Raf Simons Wins CFDA Award for Menswear and Womenswear in the Same Year

Photo: @CalvinKlein on Instagram

Last night was a big night for fashion: the 2017 CFDA Awards drew New York City’s most elegantly-dressed into one room, the Hammerstein Ballroom, to honor the minds that have shaped the year’s clothes. Raf Simons made history as the second designer ever, and the first since 1993, to take home Designer of the Year in both Menswear and Womenswear categories. Of course, it’s probably time to start thinking about taking binary gender out of fashion, but that’s an argument for another time.

Simons won the awards in his first year as Creative Director of Calvin Klein, and, fittingly, the previous person to win both was Klein himself, 23 years ago.

“I — we — came to America because America, and you, its people, are inspiring to me…are inspiring to us,” Simons said upon accepting the first of his awards, for Menswear. “If this means we can do something back, and we can inspire, then we are more than happy at Calvin Klein, and thankful at Calvin Klein. It feels like a big welcome.”

Simons has been in his post at the iconic brand for under a year, but already done much to rejuvenate the label’s image. He unveiled a new logo in February and had an incredible Americana-inspired runway show featuring his collections for both sexes on one catwalk. Some of our fave looks from that Ready-to-Wear line:

Look 33, Calvin Klein Fall 2017 Men’s + Women’s RTW. Watch the show at calvinklein.com. #CALVINKLEINFW17

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Look 54, Calvin Klein Fall 2017 Men’s + Women’s RTW. Watch the show at calvinklein.com. #CALVINKLEINFW17

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Take a look at the full list of winners below:

Menswear Designer of the Year:

WINNER: Raf Simons for Calvin Klein

Robert Geller

Thom Browne

Tim Coppens

Todd Snyder

Accessory Designer of the Year:

WINNER: Stuart Vevers for Coach

Irene Neuwirth

Rachel Mansur and Floriana Gavriel for Mansur Gavriel

Paul Andrew

Ashley and Mary-Kate Olsen for The Row

Swarovski Award for Emerging Talent:

Laura Vassar and Kristopher Brock for Brock Collection

Gabriela Hearst

WINNER: Laura Kim and Fernando Garcia for Monse

Virgil Abloh for Off-White

Sander Lak for Sies Marjan

Womenswear Designer of the Year:

Joseph Altuzarra

WINNER: Raf Simons for Calvin Klein

Marc Jacobs

Jack McCollough and Lazaro Hernandez for Proenza Schouler

Ashley and Mary-Kate Olsen for The Row

Inaugural Swarovski Award for Positive Change

Kenneth Cole 

Geoffrey Beene Lifetime Achievement Award

Rick Owens

International Award

Demna Gvasalia for Vetements and Balenciaga

The Founder’s Award

Pat McGrath

Board of Directors’ Tribute

Cecile Richards, Gloria Steinem and Janelle Monáe

Fashion Icon Award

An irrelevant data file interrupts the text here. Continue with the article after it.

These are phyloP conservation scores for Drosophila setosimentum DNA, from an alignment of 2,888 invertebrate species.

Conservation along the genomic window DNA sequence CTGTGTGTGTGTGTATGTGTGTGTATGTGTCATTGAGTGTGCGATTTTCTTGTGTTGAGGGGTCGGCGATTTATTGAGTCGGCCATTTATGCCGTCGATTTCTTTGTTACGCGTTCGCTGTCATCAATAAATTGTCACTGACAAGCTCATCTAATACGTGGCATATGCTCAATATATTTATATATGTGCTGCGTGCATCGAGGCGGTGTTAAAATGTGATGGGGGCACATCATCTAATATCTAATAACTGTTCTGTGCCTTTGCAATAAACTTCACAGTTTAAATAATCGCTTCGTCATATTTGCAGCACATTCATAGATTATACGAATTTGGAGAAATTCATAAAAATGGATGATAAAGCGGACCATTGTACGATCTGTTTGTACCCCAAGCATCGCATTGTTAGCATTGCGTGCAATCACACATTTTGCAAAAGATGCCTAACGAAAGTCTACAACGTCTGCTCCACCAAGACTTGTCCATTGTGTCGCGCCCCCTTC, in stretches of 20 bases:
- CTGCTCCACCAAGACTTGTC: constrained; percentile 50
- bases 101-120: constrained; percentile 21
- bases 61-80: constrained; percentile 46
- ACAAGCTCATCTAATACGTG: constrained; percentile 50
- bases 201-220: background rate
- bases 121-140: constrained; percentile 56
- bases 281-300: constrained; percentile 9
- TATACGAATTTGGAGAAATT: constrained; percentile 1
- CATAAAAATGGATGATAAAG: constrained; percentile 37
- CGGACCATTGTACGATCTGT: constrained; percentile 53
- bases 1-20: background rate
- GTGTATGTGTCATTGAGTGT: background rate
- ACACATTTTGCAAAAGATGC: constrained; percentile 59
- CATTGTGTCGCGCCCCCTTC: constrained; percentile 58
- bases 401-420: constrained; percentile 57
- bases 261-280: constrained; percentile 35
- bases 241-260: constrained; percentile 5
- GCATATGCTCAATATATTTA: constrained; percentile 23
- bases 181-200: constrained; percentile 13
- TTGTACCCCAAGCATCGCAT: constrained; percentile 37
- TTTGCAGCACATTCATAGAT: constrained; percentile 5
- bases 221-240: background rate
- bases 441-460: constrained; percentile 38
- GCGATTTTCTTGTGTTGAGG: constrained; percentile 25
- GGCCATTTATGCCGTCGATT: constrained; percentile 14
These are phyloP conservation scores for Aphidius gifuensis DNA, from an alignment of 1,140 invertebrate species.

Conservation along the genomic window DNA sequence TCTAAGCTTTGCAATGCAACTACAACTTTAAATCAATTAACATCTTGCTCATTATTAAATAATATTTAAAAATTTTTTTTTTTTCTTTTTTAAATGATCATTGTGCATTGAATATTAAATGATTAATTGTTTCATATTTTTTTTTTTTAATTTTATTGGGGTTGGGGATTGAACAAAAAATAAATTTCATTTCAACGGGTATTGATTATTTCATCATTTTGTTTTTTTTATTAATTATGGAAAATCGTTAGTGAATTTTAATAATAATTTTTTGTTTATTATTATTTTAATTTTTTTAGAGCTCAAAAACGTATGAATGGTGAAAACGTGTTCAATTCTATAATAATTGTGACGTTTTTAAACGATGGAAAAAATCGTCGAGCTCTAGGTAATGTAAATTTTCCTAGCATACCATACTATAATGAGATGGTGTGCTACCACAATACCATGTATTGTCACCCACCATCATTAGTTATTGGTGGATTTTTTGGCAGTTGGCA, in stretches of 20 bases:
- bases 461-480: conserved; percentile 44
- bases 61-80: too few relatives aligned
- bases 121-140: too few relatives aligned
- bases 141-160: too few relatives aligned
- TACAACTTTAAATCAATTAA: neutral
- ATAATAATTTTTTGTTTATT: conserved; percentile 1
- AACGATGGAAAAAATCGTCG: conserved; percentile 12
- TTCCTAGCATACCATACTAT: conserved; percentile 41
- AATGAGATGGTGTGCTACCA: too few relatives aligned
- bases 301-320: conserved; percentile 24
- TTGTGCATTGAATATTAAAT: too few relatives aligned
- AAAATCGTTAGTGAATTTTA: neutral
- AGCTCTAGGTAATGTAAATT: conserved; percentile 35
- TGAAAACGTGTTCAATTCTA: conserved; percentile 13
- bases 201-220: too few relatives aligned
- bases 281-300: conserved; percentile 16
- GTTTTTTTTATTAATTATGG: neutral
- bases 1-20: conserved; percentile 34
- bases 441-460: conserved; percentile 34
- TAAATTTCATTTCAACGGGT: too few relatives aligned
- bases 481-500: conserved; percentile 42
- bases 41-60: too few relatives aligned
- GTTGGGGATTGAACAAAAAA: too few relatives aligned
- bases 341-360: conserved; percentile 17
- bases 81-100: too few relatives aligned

Franca Sozzani, Italian Vogue editor-chief, posthumous

Raf Touches Down in New York

Illustration by Hilton Dresden

Six months ago, Calvin Klein announced industry veteran Raf Simons would take over as Chief Creative Officer. Following his abrupt departure from Dior in Fall 2015, Simons would receive full control over clothing, fragrance and advertisement. Relatively quiet since his appointment, Simons has dominated headlines as of late, with a redesigned CK logo and an inspired campaign focusing on American Pop and Modern art. On Friday, though, Simons finally unveiled his first collection for the house.

Inviting press and celebrity clients to the Calvin Klein New York City headquarters in midtown, guests sat beneath a new permanent ceiling installation courtesy of friend and longtime collaborator Sterling Ruby. With a soundtrack consisting of David Bowie’s “This Is Not America” and Virgin Suicides soundbites, Simons showed his expansive take on modern America. Filled with clever anecdotes, including quilted blankets as technical jacket liners, and nylon layered over fur reminiscent of plastic couch covers, the designer presented a European view on Americana in its truest sense. Bold color combinations and minimal designs irking back to his Jil Sander days were just the refresh needed to jolt the poorly performing Calvin Klein Collection line back to life. With full creative control and an inspired first outing, we can’t wait to see what Raf will do next.

Raf Simons Unveils Andy Warhol and Richard Prince Inspired Campaign

All photography by Willy Vandeperre.

Just days ahead of his NYFW debut as Creative Director of Calvin Klein, Raf Simons has dropped a new ad campaign set in front of the iconic artwork of visionaries including Andy Warhol, Richard Prince, and Sterling Ruby.

The campaign is titled ‘American Classics’ and photographed by Willy Vandeperre, with styling by Olivier Rizzo. On CalvinKlein.com, the designer dissects the meaning behind each model(s) paired with each painting. Over Instagram, the label explained that the campaign is “a celebration of Calvin Klein’s iconic underwear and jeans; acknowledging their status as Pop and showing them in the world of art.”

Check out Simons’ art-inspired new campaign in the following slides.

Raf Simons Unveils New Mapplethorpe-Inspired SS17 Campaign

Photo by Willy Vanderperre for Raf Simons.

In the new Raf Simons SS17 campaign, the designer and new Chief Creative Officer of Calvin Klein collaborates with the Robert Mapplethorpe Foundation, with photography by Willy Vanderperre and styling by Olivier Rizzo. Print’s of Mapplethorpe’s work are incorporated into the designs of his collection, as well as leather hats and belt chokers, a nod to the late photographer’s sexuality. The Mapplethorpe Foundation approached Simons to propose the partnership, and the pair debuted the new collection last summer in Florence.